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Poet Jennifer Chang Reads 'Again A Solstice'
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Poet Jennifer Chang Reads 'Again A Solstice'

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Poet Jennifer Chang Reads 'Again A Solstice'

Poet Jennifer Chang Reads 'Again A Solstice'
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We've been asking poets to tell us about their summers by reading us poems. Jennifer Chang was once asked to submit a summertime poem to The New York Times, but it was rejected for being too dark.

DAVID GREENE, HOST:

We have been asking poets to tell us about their summers by reading us poems. And our next writer, Jennifer Chang, was once asked to submit a summertime poem to The New York Times, but it was rejected. They said it was too dark.

JENNIFER CHANG: I think summer is bleaker than most. It's not the same when you're an adult. You can't play.

STEVE INSKEEP, HOST:

And for Chang, there is an edge of guilt to summertime. As a college professor, she feels she should be using her time off from teaching to write, not go to the beach.

CHANG: I'm, personally, very hard on myself. And I think that leisure is hard for me to commit to without thinking about all the things I should be doing instead.

GREENE: And that tension between responsibility and play is captured in Chang's poem, "Again A Solstice." Here it is.

CHANG: (Reading) "Again A Solstice." It is not good to think of everything as a mistake. I asked for bacon in my sandwich, and then I asked for more - mistake. I told you the truth about my scar. I did not use a knife. I lied about what he did to my faith in loneliness - both mistakes. That there is always a you - mistake. Faith in loneliness, my mother proclaimed, is faith in self. My instinct - a poor polaris. Not a mistake is the blue boredom of a summer lake - oh, sun, mud and algae. We swim in glittering murk. I tread, you tread. There are children testing the deep end - shriek and stroke. The lifeguard perilously close to diving. I tried diving once. I dove like a brick. It was a mistake to ask the $30 profit for a $20 prophecy, a mistake to believe. I was young and broke. I swam in the stolen reservoir then, not even a lake. Her prophecy - for my vagrant exertion, I'll die at 42. Our dog totters across the lake, kicks the ripple. I tread, you tread. What does it even mean to write a poem? It means today I'm correcting my mistakes. It means I don't want to be lonely.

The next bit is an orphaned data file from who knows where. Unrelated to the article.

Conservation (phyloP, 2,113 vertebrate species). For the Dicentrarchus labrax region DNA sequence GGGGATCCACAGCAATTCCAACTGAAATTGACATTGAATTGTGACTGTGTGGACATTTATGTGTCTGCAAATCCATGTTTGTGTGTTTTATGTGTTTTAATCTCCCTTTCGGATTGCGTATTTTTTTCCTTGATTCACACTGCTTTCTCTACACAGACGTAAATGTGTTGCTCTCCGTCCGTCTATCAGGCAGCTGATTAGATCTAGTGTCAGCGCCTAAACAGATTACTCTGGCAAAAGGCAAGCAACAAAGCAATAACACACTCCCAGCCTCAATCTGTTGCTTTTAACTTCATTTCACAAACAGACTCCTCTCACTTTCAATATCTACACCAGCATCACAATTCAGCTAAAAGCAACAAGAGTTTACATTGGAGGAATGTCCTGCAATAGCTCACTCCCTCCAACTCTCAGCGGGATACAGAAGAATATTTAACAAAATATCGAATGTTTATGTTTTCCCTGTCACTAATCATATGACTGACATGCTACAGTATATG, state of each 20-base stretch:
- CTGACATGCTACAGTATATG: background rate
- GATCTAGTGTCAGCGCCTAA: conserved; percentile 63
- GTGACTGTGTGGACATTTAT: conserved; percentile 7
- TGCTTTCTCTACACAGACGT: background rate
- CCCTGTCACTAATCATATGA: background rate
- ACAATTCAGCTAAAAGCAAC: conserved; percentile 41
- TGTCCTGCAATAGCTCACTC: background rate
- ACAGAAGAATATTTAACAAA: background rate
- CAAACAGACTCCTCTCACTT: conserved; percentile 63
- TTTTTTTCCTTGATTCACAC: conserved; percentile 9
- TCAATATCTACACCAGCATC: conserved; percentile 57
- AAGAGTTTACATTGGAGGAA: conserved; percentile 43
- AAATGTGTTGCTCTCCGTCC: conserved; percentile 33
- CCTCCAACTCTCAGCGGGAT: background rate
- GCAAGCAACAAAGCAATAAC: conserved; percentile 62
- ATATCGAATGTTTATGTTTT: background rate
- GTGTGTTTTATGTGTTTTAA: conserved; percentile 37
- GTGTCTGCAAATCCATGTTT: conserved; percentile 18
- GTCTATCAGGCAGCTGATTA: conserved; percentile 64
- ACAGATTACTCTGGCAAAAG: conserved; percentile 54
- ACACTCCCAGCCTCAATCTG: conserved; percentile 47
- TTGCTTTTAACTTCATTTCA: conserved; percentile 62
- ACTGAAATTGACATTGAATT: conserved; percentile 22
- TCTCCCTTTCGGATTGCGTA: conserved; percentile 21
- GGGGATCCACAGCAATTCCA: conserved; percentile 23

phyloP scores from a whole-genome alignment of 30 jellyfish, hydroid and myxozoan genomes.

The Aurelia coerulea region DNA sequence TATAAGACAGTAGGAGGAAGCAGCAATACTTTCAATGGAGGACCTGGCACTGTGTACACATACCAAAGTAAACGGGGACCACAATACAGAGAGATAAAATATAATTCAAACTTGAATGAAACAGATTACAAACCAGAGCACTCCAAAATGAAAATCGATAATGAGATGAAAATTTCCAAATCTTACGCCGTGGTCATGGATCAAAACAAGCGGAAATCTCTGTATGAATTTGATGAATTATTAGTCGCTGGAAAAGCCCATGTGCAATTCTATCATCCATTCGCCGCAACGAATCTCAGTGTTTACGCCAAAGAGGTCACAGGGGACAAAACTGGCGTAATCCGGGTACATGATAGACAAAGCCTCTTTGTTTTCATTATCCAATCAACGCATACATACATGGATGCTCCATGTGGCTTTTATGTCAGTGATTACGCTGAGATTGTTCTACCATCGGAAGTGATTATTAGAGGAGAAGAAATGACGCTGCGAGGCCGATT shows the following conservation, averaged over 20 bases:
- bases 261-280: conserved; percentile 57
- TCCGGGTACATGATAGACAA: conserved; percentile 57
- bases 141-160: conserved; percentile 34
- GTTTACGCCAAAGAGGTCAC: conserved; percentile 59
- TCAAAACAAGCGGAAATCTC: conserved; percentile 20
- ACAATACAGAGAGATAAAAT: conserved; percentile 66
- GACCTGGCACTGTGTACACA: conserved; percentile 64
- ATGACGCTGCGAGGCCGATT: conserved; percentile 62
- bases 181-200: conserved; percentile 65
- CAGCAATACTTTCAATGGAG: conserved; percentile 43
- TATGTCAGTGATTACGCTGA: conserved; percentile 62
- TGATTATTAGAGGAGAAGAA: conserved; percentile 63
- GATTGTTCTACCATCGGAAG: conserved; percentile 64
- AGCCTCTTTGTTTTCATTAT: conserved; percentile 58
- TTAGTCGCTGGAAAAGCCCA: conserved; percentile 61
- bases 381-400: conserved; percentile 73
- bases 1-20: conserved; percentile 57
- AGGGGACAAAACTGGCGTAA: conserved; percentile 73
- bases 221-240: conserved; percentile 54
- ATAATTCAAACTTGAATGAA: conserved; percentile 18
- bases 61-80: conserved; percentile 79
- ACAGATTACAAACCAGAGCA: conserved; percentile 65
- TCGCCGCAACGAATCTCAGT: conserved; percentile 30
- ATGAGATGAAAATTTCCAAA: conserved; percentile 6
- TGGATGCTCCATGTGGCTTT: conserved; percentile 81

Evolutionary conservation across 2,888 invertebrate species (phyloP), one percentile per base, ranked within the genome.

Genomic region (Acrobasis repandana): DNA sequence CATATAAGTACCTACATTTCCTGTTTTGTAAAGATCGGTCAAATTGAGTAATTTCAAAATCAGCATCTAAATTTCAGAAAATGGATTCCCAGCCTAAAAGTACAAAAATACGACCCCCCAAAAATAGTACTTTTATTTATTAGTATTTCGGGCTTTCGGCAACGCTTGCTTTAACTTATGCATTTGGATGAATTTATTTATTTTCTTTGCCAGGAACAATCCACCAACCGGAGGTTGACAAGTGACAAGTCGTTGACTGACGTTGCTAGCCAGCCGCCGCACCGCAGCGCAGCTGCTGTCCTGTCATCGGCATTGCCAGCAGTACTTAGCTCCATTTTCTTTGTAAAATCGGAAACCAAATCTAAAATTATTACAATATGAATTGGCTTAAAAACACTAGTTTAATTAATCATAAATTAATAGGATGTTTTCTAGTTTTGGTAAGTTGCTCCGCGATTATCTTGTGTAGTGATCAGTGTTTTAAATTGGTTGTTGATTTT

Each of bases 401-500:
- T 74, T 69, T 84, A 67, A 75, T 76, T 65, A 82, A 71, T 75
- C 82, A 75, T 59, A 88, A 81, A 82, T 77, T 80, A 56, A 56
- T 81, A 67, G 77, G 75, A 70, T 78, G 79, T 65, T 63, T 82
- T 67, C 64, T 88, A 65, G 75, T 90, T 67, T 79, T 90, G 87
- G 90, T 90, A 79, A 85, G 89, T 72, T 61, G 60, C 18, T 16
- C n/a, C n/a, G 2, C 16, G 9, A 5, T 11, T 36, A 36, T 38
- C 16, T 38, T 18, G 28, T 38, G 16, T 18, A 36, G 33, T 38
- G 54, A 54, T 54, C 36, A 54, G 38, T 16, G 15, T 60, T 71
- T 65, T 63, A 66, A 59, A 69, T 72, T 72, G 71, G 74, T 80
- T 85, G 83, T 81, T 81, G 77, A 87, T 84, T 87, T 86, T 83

INSKEEP: OK. Yeah, dark - but you've got to like a poem that doubles the bacon. That was Jennifer Chang, a professor of English at the George Washington University reading her poem, "Again A Solstice." Her latest collection of poetry is "The History Of Anonymity."

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